Last Sunday's controversial vote at Prophet Elias in Holladay leaves Salt Lake City's Greek Orthodox community facing a murky future.---
Almost 600 people packed into a 300-person gym to vote on whether to accept new regulations. Over 340 parishioners voted against accepting the new regs, while around 230 voted for, a 60/40 split that left the parish defying the will of its ecclesiastical leaders—not over theology, it might be added, but over the lack of transparency in how the church's affairs are run. That issue was explored in a recent news story, Greek Tragedy, and subsequent blog exploring the events running up to the vote.
Those ballot numbers, however, do not provide a sense of that afternoon's drama.
The line to enter the church and be informed whether you were eligible or not to vote stretched around the building. While there were police officers in plain clothing present, it was a member of the parish council who physically barred the way to the six parish members Metropolitan Isaiah of Denver had decreed were excommunicated because they had sued the church.
One member in good standing, Vasilios Priskos, noted the tragic irony of seeing leading parishioner Nick Bapis not being allowed into the church, while in the same hall a plaque celebrated the monies the Bapis family had donated to build the entrance to the gym. [Editor's note: Bapis manages City Weekly's 401K]
Parishioner Tony Gianoulis says tensions were so high that an elderly woman among the six banned members was only allowed to enter the church to use the restroom if she was escorted there by police officers.
Despite being packed to over capacity, leading some to question whether the gym was a fire trap, requests that the 2 p.m. meeting be moved to a larger nearby gym were denied. This was because, parishioners realized, the Metropolitan had a lengthy PowerPoint presentation on large screens he wanted to see go ahead.
The presenter, apparently a Houston attorney, went through the regulations in some detail, presenting only one side of the story, according to several who attended. That side involved, among other things, criticizing those the Metropolitan had banned. An elderly woman with a thick Greek accent tried to remonstrate with the presenter.%uFFFD
His lengthy pitch to approve the new regulations generated a lot of negative feeling, Gianoulis argues, among members who had been sitting on the fence. They realized, he argues, "Nobody is listening to us at all about wanting to determine our own future."
After the 90-minute-plus presentation and several other briefer talks, parishioners were allowed to speak for three minutes each during a period of less than an hour. Those who tried to address the wider issues behind the vote were told to stick to questions relating to the regulations. "They wouldn't let them go off base and pursue the unfairness that has existed in the community," Gianoulis says.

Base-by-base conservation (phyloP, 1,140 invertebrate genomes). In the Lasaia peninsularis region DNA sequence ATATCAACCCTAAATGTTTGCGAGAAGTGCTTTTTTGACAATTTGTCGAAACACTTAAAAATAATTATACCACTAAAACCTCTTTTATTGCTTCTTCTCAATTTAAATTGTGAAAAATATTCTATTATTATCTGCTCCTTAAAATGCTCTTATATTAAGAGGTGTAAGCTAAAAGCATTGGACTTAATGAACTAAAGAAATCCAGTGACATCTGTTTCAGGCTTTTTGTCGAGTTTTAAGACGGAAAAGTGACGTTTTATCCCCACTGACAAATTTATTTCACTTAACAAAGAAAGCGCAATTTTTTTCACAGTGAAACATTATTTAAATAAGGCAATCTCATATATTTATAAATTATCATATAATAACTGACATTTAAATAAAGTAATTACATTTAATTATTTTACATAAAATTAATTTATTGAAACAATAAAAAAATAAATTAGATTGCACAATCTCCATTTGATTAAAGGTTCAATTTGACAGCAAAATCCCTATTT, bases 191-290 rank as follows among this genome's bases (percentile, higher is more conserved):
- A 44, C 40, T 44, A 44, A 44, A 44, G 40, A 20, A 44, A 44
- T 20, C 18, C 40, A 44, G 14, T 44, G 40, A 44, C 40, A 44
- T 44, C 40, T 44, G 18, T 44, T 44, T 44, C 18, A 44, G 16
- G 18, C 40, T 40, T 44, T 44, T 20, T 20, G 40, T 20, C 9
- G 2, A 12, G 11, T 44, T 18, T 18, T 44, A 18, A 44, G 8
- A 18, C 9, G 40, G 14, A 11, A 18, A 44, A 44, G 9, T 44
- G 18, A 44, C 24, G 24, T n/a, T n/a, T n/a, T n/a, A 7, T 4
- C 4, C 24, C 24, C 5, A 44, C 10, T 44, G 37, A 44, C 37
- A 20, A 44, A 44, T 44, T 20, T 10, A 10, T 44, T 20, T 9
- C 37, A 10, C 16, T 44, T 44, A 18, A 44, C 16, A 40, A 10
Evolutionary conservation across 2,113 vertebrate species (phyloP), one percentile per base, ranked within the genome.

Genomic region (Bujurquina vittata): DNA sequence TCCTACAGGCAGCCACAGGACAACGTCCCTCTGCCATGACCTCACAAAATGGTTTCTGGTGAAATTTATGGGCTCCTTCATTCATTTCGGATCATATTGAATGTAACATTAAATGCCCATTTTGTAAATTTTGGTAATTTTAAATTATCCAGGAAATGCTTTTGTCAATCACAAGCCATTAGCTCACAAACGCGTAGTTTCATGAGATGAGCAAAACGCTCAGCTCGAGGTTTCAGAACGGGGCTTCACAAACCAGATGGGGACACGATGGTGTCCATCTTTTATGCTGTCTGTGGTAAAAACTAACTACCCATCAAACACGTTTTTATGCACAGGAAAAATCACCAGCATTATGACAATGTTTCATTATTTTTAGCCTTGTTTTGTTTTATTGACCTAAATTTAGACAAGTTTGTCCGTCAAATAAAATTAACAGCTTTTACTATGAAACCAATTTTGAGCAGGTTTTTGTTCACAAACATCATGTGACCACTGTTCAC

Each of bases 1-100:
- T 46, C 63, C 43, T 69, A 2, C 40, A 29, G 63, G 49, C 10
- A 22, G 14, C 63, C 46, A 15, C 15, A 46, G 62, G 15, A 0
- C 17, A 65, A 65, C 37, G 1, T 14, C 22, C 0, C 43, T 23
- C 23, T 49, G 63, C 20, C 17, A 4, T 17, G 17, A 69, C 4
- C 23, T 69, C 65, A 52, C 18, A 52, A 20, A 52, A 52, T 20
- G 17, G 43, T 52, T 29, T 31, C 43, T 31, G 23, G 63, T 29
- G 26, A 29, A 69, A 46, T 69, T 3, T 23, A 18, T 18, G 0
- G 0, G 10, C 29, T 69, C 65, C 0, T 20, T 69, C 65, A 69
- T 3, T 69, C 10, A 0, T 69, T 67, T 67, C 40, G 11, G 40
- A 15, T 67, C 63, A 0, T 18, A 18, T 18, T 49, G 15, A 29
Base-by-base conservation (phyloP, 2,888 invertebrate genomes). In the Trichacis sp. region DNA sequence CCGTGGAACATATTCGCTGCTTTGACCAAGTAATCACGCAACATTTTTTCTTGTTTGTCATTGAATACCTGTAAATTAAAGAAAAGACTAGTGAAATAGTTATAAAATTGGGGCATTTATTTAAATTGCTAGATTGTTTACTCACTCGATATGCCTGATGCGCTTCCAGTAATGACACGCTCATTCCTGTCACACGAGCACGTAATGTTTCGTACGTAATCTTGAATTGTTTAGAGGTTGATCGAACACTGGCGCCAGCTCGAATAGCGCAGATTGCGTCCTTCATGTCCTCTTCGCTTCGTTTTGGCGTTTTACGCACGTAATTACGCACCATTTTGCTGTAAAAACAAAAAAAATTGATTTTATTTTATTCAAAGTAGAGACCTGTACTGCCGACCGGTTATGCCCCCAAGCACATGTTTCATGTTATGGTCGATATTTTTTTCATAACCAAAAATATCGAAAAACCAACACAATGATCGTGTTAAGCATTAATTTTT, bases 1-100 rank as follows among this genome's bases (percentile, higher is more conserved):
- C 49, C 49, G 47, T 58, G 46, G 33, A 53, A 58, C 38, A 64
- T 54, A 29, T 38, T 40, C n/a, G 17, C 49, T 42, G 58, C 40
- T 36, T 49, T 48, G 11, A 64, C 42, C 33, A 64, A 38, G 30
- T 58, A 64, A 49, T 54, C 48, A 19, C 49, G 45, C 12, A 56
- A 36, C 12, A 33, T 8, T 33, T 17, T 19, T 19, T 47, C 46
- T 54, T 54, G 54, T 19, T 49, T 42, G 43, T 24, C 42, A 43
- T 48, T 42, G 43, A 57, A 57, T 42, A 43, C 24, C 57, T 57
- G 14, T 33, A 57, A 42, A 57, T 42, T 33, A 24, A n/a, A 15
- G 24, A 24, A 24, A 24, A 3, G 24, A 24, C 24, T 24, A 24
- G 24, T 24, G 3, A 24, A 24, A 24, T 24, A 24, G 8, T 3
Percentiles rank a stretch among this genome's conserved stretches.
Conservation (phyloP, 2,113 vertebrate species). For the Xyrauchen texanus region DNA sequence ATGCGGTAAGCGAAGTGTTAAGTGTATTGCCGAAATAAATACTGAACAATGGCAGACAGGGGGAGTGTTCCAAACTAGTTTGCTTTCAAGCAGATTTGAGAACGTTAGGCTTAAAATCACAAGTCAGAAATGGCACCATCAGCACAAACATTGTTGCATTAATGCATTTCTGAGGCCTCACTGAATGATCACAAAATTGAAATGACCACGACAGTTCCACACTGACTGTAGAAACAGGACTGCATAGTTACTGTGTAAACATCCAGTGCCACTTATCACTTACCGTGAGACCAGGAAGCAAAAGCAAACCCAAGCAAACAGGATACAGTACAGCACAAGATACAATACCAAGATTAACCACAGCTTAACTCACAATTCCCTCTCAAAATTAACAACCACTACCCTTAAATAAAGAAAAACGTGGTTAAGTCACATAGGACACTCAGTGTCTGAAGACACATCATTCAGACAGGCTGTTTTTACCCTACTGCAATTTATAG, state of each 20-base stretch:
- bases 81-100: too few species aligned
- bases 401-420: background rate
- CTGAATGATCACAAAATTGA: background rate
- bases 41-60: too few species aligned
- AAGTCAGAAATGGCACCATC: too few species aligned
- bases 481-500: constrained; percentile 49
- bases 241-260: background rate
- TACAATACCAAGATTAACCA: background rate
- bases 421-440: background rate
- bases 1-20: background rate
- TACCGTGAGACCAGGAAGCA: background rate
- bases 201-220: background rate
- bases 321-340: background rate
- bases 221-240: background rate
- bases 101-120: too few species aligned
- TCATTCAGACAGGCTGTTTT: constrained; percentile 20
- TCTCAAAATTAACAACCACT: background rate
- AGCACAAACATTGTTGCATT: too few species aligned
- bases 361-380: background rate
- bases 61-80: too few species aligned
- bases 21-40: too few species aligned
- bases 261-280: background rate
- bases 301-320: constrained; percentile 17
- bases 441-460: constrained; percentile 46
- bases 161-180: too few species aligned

Along with questions as to why the ballots were numbered, allowing the possible identification of each voting parishioner, perhaps the darkest moment of the afternoon was the statement by a church authority that the parish's choice was stark: either two-thirds voted yes to accept the new regulations and the parish would proceed to a Dec. 4 general assembly and election of new council members, or, if the regulations were voted down, then the parish members were told, Gianoulis recalls, that "the bishop will declare the parish is in canonical disorder and he will take over the parish."%uFFFD %uFFFD
That threat spoke to the biggest fear that has long motivated many in the parish to speak out against Metropolitan Isaiah's efforts to get the Salt Lake parish into line with the rest of the country. According to the 2007 regulations, if the parish were declared by the Metropolitan in disorder, he could ultimately take possession of its assets.
Given the level of mistrust and anger that saw some parishioners in tears and many others in heated arguments, quite how the parish can continue under the Archdiocese, the Metropolitan and his appointed priests—Father Michael Kouremetis and Father Matthew Gilbert—seems unclear.
Gianoulis arguably speaks for many when he says, "Everybody wants us to heal, to be united again." Whether others, however, share his belief that the parish can emerge from the vote stronger, "have our own due process and direct the non-ecclesiastical part of our business of the parish," is a matter for debate.